Some writers e. Bryan Magee see Parsifal as Wagner's last great espousal of Schopenhauerian philosophy. Moreover, he displays compassion in the face of sexual temptation act II, scene 3. Schopenhaurian philosophy also suggests that the only escape from the ever-present temptations of human life is through negation of the Will , and overcoming sexual temptation is in particular a strong form of negation of the Will. When viewed in this light, Parsifal , with its emphasis on Mitleid "compassion" is a natural follow-on to Tristan und Isolde , where Schopenhauer's influence is perhaps more obvious, with its focus on Sehnen "yearning".
Indeed, Wagner originally considered including Parsifal as a character in act III of Tristan , but later rejected the idea. Friedrich Nietzsche , who was originally one of Wagner's champions, chose to use Parsifal as the grounds for his breach with Wagner;  an extended critique of Parsifal opens the third essay "What Is the Meaning of Ascetic Ideals? In Nietzsche contra Wagner he wrote: . Parsifal is a work of perfidy, of vindictiveness, of a secret attempt to poison the presuppositions of life — a bad work.
The preaching of chastity remains an incitement to anti-nature: I despise everyone who does not experience Parsifal as an attempted assassination of basic ethics. Despite this attack on the subject matter, he also admitted that the music was sublime: "Moreover, apart from all irrelevant questions as to what the use of this music can or ought to be and on purely aesthetic grounds; has Wagner ever done anything better?
Some writers see in the opera the promotion of racism or anti-semitism. Parsifal is proposed as the "pure-blooded" i. Aryan hero who overcomes Klingsor, who is perceived as a Jewish stereotype, particularly since he opposes the quasi-Christian Knights of the Grail. Such claims remain heavily debated, since there is nothing explicit in the libretto to support them. Despite this chronological evidence, Gobineau is frequently cited as a major inspiration for Parsifal. The related question of whether the opera contains a specifically anti-Semitic message is also debated.
Hans von Wolzogen and Ernest Newman who analysed Parsifal at length, make no mention of any anti-Semitic interpretations. The conductor of the premiere was Hermann Levi , the court conductor at the Munich Opera. Since King Ludwig was sponsoring the production, much of the orchestra was drawn from the ranks of the Munich Opera, including the conductor. Wagner objected to Parsifal being conducted by a Jew Levi's father was in fact a rabbi. Wagner first suggested that Levi should convert to Christianity, which Levi declined to do.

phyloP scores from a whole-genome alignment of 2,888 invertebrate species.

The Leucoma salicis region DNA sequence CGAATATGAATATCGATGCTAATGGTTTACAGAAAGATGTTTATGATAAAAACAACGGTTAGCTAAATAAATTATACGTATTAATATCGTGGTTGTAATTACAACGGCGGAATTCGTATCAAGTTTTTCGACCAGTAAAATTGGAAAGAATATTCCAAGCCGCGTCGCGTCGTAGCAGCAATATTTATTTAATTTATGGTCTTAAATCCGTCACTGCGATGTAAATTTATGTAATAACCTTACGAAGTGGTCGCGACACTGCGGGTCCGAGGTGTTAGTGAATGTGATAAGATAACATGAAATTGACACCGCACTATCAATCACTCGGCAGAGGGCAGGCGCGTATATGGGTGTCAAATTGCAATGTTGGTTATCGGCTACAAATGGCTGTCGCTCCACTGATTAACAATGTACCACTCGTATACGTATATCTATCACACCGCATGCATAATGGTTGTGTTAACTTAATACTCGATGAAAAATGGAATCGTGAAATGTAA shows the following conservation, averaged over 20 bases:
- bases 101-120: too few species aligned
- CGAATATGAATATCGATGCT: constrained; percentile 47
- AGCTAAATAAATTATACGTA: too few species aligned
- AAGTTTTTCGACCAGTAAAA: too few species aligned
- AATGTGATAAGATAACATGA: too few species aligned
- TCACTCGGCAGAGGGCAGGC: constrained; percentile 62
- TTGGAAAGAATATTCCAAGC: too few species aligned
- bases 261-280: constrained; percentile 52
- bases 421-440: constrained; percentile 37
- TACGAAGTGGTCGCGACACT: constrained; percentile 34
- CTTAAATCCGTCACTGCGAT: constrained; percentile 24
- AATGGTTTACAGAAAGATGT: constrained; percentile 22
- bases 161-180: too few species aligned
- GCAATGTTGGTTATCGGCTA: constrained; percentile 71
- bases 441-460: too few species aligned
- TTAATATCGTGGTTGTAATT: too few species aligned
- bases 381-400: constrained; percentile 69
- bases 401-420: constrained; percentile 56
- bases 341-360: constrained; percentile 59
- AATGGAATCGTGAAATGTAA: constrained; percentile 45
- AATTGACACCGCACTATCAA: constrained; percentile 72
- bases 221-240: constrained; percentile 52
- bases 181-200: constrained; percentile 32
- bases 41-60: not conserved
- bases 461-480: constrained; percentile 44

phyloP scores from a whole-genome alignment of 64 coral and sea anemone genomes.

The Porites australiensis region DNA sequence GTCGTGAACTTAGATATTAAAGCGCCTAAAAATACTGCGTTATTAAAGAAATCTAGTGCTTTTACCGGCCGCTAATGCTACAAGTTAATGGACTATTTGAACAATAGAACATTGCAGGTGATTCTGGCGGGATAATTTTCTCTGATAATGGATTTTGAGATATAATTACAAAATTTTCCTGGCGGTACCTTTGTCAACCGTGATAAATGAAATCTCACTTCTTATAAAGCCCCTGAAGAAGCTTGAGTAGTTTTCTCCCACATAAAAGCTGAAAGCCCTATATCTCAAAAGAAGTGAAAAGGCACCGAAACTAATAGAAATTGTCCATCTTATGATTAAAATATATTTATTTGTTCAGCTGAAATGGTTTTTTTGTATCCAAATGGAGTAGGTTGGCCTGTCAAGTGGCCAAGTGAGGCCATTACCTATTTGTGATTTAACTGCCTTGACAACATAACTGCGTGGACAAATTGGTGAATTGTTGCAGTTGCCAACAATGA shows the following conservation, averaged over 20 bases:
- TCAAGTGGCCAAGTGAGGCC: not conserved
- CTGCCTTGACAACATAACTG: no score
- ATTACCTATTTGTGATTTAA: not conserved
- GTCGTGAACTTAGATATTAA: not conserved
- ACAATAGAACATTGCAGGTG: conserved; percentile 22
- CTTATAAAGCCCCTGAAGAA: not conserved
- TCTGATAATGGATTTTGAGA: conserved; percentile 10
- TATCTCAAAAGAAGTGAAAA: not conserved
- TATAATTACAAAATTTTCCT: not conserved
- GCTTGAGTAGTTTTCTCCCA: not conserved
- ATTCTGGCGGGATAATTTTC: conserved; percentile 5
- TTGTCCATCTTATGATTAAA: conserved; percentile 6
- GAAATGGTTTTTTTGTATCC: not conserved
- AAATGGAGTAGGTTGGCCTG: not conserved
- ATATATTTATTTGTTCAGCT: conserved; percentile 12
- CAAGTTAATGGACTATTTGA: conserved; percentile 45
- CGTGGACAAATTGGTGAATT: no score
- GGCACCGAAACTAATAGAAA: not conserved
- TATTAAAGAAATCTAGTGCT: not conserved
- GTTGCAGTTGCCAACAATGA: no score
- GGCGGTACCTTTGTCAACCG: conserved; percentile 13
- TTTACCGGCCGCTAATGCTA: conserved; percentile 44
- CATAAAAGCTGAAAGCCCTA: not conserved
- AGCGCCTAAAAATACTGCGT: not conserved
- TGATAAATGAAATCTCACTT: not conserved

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When the King expressed his satisfaction at this, replying that "human beings are basically all brothers", Wagner wrote to the King that he "regard[ed] the Jewish race as the born enemy of pure humanity and everything noble about it". It has been claimed that Parsifal was denounced as being "ideologically unacceptable" in the Third Reich ,  and that the Nazis placed a de facto ban on Parsifal.
A leitmotif is a recurring musical theme within a particular piece of music, associated with a particular person, place or idea. Wagner is the composer most often associated with leitmotifs, and Parsifal makes liberal use of them. The opening prelude introduces two important leitmotifs, generally referred to as the Communion theme and the theme of the Grail.
These two, and Parsifal's own motif, are repeated during the course of the opera. Other characters, especially Klingsor, Amfortas, and "The Voice", which sings the so-called Tormotif "Fool's motive" , have their own particular leitmotifs. Wagner uses the Dresden amen to represent the Grail, this motif being a sequence of notes he would have known since his childhood in Dresden. Many music theorists have used Parsifal to explore difficulties in analyzing the chromaticism of late 19th century music.